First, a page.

Inside PPAI: PPAI Honors Berlekamp, Kaeser And Rosenfeld As 2021 Promotional Products Pioneers

Tim Foster  /  Unsplash.com

 

Three legendary individuals have been named PPAI 2021 Promotional Products Pioneers in recognition of their business acumen or technological skills that have played a key role in the advancement of the industry. This year’s honors are presented posthumously to Kenneth Israel Berlekamp, Sr. of Berlekamp Plastics; Richard E. Kaeser of Kaeser & Blair, Inc.; and Carl Rosenfeld of Walter W. Cribbins. Each will be recognized in a video during the PPAI Expo Direct-2-You this month. This award program is sponsored by Bruce Fox, Inc. 


Top Left: Richard E. Kaeser of Kaeser & Blair, Inc.. Top Right: Carl Rosenfeld of Walter W. Cribbins. Above: Kenneth Israel Berlekamp, Sr. of Berlekamp Plastics.

Kenneth “The Colonel” Israel Berlekamp, Sr.—Innovation: Berlekamp introduced new technologies and applications to the promotional products industry. In 1948, he first brought imprinted glass ashtrays to the specialty world and later injection molding, a process invented in the late 1800s. Berlekamp also converted a rubber extruding machine for injection molding. At some point after he became a member of the Society of Plastic Engineers, the organization was looking for all the different ways injection molding was being used, so he sent them a key tag he’d molded for the University of Arkansas in the shape of a razorback hog. The Society declared it was the first time the injection molding process was used to make a novelty item.

Richard “Dick” E. Kaeser—Champion/Game Changer: Kaeser is credited with several original ideas, products and contributions to the promotional products industry. He and his company, Kaeser & Blair, were the first in the U.S. to offer an “advertising matchbook”—K&B printed the cover and Loveland Match Co. produced the striker area. He also developed bumper signs printed on rain-resistant paraffined paper that were attached to automobile bumpers by wires or metal clips and he developed the Pullmatch business card. Working with Continental Specialties, Inc., in the 1940s and 1950s, he produced calendars. In 1947, the company became the original licensee of Disney calendars, featuring Goofy, Mickey Mouse, Donald Duck, Pluto and Pinocchio, and photographed Marilyn Monroe for a calendar sold in the industry. In 1990, Kaeser & Blair developed the “3D Commission” payment method for its dealers with daily direct deposits for booked business.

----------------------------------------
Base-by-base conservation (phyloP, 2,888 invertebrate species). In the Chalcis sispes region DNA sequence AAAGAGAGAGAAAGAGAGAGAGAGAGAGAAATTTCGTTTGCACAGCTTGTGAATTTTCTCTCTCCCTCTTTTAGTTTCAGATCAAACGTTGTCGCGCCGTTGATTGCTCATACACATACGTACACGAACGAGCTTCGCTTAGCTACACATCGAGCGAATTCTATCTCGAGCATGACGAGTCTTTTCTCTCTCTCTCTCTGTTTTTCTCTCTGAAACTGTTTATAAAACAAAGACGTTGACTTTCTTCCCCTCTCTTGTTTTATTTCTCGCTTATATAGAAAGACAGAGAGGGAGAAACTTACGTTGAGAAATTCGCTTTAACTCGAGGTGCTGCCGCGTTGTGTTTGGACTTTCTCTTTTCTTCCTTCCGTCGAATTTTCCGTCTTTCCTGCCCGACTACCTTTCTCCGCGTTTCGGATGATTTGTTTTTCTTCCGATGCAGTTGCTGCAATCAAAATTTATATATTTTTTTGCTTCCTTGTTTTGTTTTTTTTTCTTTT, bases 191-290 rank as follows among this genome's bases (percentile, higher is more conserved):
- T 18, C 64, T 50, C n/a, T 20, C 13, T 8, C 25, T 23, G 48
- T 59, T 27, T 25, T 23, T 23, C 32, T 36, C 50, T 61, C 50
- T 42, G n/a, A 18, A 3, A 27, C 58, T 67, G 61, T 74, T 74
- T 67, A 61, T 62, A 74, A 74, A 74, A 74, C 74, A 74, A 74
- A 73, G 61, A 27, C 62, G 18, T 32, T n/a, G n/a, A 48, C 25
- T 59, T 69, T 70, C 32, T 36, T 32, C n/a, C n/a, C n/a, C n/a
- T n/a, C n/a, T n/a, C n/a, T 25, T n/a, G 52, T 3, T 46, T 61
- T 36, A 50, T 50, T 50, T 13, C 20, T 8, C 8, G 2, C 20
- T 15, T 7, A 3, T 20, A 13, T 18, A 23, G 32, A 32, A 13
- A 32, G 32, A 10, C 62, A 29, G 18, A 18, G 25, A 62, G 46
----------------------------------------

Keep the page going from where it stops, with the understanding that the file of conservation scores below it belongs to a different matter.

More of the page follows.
Carl Rosenfeld—Visionary Business Model: Rosenfeld has several industry firsts to his name, including being the first to hire a woman salesperson and to hire full-time salespeople and let them communicate directly with suppliers. As president of the Advertising Specialty Guild, Rosenfeld saw the futility of an industry with two competing trade associations and took steps to effect its eventual merger with the Advertising Specialty National Association, forming the Specialty Advertising Association, now PPAI, in 1964. He was an early member and an active participant in the World Advertising Gift Exchange (WAGE), a global network comprised of international promotional products companies. The Promotional Products Education Foundation also traces its roots to Rosenfeld. It started with a $10,000 gift from Walter W. Cribbins company employees to honor his birthday.

The PPAI Promotional Products Pioneers recognition program was established several years ago to recognize those that have distinguished themselves in the industry through their vision, drive, innovation, character and leadership, or contributed to the development of technologies that stand out in industry advancement.

–––––––––––––––––––––––––––––––––––––––––––––––––––––––––––

Danielle Renda is associate editor of PPB.

Read time:
words
Comments (0)
Leave a reply